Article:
Q: I was at home with my iPhone in a different room and my iPad mini was on the table next to me. I heard a ring and opened the cover and somehow the call moved from my phone to my iPad. They called my number, not Skype or FaceTime.
This is the first time in its life I had a phone call on my mini. I didn’t know the mini was a phone. How did it receive a call? WIFI? How do I initiate calls on my mini?
A: That was really a few questions in one, but it’s all a related issue, so I think I can tackle it all.
Since the release of iOS 8, you can answer phone calls to your iPhone to your iPad or Mac running OSX Yosemite or newer. It’s called “Continuity.” Your devices have to have bluetooth on, be connected to the same wifi network and be logged into FaceTime (with the same iCloud account) for the transfer of phone calls to work.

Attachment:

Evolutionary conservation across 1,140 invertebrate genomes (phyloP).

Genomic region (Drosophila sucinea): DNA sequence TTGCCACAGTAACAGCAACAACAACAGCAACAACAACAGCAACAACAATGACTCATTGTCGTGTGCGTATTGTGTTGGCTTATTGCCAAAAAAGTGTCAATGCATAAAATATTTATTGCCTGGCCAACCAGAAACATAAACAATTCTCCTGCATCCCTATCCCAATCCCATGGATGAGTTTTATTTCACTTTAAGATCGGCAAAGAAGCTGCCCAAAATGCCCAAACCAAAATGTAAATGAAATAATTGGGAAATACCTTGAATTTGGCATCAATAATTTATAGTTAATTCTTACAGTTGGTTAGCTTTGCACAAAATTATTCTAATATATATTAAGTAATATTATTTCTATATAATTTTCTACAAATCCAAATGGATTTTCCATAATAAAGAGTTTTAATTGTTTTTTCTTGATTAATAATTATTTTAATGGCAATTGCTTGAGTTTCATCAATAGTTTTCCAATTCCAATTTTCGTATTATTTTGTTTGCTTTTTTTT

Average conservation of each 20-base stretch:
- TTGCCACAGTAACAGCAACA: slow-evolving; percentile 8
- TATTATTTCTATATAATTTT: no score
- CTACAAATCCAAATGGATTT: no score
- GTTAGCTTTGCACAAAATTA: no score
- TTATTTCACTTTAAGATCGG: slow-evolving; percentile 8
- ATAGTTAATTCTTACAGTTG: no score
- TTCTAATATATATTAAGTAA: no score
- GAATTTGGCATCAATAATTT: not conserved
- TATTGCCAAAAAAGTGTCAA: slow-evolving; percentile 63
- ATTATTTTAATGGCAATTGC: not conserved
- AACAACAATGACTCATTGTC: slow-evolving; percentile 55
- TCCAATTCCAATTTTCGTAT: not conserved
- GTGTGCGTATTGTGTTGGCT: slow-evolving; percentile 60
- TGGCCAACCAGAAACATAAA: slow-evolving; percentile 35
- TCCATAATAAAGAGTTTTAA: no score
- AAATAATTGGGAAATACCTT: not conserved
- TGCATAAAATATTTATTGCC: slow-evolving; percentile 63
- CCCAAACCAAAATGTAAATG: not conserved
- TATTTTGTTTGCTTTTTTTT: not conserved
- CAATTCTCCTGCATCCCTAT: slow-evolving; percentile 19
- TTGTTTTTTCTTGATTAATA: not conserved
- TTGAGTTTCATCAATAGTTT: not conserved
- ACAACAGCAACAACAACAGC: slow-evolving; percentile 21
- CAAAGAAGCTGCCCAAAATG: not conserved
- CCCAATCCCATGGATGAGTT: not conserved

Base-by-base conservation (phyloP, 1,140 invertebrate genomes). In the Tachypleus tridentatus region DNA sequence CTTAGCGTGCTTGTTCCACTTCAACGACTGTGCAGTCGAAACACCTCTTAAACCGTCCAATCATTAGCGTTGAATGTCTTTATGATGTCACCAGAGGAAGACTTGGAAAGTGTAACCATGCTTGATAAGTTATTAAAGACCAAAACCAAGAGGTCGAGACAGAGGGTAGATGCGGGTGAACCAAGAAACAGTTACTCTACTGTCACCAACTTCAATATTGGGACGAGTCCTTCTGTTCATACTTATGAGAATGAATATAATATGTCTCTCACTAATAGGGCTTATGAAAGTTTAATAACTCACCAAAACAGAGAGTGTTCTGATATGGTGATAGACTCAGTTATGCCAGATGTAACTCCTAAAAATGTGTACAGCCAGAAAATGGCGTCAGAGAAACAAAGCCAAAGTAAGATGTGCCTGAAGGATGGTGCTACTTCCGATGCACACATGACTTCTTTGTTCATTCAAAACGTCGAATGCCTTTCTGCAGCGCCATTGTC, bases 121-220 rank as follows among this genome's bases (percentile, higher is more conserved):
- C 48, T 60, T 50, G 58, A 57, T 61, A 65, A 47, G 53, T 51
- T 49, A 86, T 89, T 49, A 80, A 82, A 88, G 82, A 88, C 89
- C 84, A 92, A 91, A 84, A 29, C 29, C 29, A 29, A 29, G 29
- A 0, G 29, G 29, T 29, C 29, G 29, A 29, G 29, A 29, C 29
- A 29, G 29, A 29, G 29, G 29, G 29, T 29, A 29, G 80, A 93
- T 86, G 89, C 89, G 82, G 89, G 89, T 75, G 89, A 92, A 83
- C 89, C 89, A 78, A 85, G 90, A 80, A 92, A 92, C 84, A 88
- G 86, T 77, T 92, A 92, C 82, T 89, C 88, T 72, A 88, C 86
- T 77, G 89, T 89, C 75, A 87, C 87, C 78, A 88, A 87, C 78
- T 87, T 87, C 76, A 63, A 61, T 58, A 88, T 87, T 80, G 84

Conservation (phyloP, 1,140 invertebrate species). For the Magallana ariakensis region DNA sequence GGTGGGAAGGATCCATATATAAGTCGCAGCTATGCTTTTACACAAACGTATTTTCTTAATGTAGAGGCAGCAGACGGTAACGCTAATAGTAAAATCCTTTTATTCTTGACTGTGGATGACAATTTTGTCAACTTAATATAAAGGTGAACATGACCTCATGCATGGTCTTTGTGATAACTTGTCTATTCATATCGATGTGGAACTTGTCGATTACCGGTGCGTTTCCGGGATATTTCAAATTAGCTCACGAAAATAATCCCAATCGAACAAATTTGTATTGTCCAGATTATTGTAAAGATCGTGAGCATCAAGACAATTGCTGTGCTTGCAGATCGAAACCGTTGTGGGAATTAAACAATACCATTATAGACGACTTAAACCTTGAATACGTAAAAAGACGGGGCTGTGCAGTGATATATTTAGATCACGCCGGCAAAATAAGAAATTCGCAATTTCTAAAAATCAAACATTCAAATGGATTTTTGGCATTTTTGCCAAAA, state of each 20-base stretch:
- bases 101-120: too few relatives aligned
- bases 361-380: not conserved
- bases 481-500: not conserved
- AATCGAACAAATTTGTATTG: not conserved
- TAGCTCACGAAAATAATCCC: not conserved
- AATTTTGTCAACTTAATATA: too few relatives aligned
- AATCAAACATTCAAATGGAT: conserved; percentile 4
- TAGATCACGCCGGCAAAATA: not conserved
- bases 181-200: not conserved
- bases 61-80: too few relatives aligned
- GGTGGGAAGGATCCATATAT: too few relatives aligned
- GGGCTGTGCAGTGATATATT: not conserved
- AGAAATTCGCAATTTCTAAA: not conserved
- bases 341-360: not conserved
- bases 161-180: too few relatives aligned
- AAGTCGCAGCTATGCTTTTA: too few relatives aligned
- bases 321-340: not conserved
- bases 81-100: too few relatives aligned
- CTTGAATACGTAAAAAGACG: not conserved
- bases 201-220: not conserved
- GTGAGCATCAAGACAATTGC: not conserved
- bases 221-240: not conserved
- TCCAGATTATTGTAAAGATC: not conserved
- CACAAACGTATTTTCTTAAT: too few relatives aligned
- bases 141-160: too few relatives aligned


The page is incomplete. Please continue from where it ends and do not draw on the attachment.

So, your iPad isn’t a phone, per se, but it can use your iPhone connection to answer or place a call through your mobile number. To place a call from a connected device, just go to your contacts, and click on the call icon.
Sometimes this feature is mistakenly called “Handoff.” Handoff is a subset of Continuity. Handoff is the capability to transfer work in progress between Apple devices running iOS8 or OSX Yosemite or newer.
For example, you may be surfing the web and want to see a site that is not very easy to navigate from your iPhone, so you Handoff to your iPad. Or you may be working on a Pages document and want to Handoff to your iPhone to work on it during your commute home. This works with Safari, Pages, Numbers, Keynote, Maps, and a few more. You don’t realize how handy it is until you start doing it.
Other features of Continuity include SMS synchronization and the ability to enable your iPhone as a hotspot. Using your iPhone (or SIM iPad) isn’t new. But Continuity allows your other connected devices to enable the hotspot, allowing you to leave your iPhone in your bag or across the room.
For more detailed information from Apple on Continuity and Handoff, please see their article here.